Does the US Need to Maintain the World’s Financial Confidence?

dollars

Not really, according to Dean Baker. Here’s his scenario in case everyone else loses confidence in US financial markets (haven’t they already?):

Suppose that foreign investors refuse to buy U.S. bonds. This would have two effects. First it would drive down bond prices (pushing up interest rates). Second it would drive down the value dollar.

Higher interest rates would be bad news right now, but we know how to counter this effect. The Fed just has to buy up long-term Treasury bonds. It can buy as many bonds as it needs to keep interest rates low. Would this cause inflation? That’s not likely given the severity of the downturn. We have 7.2 percent unemployment and it’s rising fast. That’s not an environment that is conducive to inflation.

The second issue, the fall in the dollar, is something that must happen in any case. Clinton gave us an over-valued dollar, which Bush largely maintained. The result was a huge trade deficit. The only remedy for our trade deficit is a lower dollar. (Remember, we have ostensibly been pressuring the Chinese to raise the value of their currency [i.e. lower the dollar]).

If large budget deficits are the mechanism that finally gets the dollar down to a sustainable level then it will be just one more benefit from the stimulus program. Rather than being a problem, as the NYT tells readers, this is an important part of the solution for getting the U.S. economy back on a sustainable growth path.

If I think back to Econ 101–and I’m not an economist–inflation looks like it will be an issue. If you print extra money, excess supply and devaluation beyond sustainable levels follow. But Baker brings up a valid point: Can the United States sustain itself with far less foreign financial intervention? Can it afford to be isolationist? Can we be clever enough with our resources at home to ride it out on a domestic level?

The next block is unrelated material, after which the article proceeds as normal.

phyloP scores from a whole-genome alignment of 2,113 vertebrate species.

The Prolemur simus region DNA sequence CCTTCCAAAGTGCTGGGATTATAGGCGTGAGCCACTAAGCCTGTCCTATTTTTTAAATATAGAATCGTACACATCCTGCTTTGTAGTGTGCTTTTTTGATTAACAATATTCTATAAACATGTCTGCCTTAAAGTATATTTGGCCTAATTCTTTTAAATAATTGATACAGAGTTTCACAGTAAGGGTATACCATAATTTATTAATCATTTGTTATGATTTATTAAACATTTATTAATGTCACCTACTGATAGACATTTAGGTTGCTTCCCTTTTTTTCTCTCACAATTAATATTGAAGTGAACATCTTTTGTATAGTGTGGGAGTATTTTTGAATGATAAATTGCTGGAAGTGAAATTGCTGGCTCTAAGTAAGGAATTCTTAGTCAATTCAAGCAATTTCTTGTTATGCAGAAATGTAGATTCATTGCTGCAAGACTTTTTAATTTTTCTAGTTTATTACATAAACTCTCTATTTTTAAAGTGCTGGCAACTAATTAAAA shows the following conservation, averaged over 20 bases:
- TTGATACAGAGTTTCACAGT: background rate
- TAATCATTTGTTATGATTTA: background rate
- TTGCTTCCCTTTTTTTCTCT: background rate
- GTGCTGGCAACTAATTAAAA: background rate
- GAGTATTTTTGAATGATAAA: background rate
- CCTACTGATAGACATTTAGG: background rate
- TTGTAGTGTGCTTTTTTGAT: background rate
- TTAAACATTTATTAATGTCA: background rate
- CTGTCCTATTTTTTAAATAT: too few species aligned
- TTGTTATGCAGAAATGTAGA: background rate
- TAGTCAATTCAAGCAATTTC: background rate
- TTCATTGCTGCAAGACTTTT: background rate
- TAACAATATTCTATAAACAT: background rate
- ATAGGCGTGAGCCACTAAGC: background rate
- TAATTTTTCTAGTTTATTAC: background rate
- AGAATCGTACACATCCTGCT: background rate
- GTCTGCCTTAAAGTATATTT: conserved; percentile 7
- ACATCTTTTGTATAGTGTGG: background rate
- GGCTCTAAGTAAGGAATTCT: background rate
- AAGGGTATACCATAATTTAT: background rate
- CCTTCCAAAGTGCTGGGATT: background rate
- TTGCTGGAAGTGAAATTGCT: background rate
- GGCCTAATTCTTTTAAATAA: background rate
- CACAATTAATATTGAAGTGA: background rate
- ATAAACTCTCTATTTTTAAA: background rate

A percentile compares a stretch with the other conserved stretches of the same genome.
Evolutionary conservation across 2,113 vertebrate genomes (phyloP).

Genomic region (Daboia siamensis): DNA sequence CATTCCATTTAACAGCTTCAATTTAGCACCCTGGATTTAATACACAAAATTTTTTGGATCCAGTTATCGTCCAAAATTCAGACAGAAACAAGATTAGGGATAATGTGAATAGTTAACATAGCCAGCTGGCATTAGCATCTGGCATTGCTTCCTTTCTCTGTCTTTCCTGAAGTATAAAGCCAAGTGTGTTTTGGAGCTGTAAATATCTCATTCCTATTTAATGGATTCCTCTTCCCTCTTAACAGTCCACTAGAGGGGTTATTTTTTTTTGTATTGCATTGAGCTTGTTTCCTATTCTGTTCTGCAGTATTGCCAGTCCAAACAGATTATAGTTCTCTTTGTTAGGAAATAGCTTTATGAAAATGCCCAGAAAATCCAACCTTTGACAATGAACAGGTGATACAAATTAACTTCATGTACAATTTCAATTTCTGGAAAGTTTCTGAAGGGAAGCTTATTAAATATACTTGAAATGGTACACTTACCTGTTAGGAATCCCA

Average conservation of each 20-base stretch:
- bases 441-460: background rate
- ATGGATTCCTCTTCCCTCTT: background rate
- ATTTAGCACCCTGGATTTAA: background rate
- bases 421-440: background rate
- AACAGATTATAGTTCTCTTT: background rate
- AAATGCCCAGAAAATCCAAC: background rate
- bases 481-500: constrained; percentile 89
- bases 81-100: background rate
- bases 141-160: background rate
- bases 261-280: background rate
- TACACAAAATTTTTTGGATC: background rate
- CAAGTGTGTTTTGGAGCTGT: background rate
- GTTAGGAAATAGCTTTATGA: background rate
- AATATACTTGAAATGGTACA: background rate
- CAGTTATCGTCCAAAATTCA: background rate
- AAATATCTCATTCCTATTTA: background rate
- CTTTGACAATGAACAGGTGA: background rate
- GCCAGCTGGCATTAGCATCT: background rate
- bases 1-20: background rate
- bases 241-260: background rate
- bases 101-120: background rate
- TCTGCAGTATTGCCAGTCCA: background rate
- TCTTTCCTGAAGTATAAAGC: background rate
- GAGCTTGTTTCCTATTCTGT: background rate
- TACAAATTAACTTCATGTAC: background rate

• Alan McRae

    Inflation might not be the result of a dollar devaluation and more dollar money supply. In a globalized economy with severely underutilized industrial capacity, any successful attempt to raise prices might spur rapid increases in production (supply) that could force prices back downward. Countries like China & India have a lot of incentive to get workers & assembly lines working again, even if it means dumping production into the US. Plus, with mountains of credit debt being written off everywhere and gobs of US dollars sitting in foreign central banks, it is likely that our money supply is overly contracted right now. Since US dollars sitting abroad are wary of investing in the US again (thanks Wall Street!), there is little hope of increasing the velocity & supply of money here in the US other than printing (or borrowing) some more of it and placing it in the hands of those who will spend it (preferrably on US made goods, if there is such a thing). Hmm… if foreigners see that we will devalue & dilute our currency to re-start our economy, maybe some of them will feel the urgency to spend or invest it before it devalues significantly? Anyway, it seems that we are about to embark on a colossal experiment to re-start a first world economy during a severe deflationary/recession. (Since our current experiments with market globalization, global warming and post-industrial service economies are on such bad tracks at the moment, I see no particular reason to be optimistic on this one other than the vast improvement in administrations.)